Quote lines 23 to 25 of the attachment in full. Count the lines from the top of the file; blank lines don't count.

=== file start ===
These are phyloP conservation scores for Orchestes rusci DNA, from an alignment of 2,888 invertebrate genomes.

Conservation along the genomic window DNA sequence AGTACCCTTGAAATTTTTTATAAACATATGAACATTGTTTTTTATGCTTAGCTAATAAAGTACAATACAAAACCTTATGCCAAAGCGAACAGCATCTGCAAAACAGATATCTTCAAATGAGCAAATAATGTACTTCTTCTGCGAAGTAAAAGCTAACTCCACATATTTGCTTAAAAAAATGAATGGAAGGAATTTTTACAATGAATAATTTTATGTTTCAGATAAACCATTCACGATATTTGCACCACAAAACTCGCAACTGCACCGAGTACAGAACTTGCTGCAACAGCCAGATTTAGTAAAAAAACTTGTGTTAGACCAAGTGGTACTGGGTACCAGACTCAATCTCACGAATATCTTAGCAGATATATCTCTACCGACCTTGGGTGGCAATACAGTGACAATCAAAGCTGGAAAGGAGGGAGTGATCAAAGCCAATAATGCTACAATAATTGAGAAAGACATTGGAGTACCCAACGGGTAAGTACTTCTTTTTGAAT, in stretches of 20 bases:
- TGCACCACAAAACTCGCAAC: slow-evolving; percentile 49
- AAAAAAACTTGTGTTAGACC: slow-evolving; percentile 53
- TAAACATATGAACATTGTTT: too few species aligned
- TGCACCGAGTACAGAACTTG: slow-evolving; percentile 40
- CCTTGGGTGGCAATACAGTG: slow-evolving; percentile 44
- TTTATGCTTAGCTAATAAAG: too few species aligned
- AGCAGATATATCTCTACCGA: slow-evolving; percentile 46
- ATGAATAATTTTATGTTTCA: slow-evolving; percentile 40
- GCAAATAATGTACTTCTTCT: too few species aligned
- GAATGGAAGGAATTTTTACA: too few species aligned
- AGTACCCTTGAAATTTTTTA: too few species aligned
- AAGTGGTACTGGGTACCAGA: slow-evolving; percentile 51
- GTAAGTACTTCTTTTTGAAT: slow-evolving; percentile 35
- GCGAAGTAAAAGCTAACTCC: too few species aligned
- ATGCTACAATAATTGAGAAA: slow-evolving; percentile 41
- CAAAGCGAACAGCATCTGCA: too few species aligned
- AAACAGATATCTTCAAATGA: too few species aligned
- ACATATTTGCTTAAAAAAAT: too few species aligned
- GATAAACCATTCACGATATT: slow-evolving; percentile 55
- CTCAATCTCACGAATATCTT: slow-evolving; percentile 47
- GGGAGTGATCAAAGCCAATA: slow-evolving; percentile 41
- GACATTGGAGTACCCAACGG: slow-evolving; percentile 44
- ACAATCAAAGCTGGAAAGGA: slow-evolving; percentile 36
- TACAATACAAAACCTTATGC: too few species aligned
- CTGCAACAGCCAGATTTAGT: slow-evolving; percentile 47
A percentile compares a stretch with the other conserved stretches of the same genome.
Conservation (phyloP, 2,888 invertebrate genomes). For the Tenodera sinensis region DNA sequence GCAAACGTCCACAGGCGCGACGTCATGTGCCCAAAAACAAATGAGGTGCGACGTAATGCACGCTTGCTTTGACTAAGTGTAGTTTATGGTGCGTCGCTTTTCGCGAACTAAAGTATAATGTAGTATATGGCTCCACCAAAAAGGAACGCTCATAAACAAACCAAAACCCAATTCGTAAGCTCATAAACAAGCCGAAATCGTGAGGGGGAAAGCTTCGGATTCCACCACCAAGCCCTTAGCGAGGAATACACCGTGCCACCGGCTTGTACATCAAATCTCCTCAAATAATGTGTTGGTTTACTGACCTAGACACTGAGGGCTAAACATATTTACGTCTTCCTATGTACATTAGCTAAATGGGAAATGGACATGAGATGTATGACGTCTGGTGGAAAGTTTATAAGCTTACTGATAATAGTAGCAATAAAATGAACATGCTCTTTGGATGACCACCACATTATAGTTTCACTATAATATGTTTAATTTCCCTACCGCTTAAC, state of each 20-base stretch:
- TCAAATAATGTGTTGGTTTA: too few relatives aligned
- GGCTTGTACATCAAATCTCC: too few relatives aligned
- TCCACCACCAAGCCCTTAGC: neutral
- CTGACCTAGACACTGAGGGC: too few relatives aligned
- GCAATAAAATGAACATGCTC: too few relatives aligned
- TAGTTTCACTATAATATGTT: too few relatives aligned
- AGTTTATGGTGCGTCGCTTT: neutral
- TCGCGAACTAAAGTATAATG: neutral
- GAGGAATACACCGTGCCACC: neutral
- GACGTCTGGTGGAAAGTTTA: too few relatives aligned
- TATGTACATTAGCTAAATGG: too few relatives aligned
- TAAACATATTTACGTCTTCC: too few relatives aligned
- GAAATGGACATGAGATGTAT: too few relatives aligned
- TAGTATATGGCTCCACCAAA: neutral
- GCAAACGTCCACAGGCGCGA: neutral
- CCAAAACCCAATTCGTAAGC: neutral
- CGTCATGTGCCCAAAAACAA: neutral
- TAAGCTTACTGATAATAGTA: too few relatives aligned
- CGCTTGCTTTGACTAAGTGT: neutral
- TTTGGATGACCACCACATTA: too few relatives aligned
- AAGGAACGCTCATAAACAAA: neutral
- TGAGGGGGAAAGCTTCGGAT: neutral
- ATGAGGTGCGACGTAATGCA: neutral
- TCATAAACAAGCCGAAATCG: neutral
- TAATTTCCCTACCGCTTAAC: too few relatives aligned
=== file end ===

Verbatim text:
- GGGAGTGATCAAAGCCAATA: slow-evolving; percentile 41
- GACATTGGAGTACCCAACGG: slow-evolving; percentile 44
- ACAATCAAAGCTGGAAAGGA: slow-evolving; percentile 36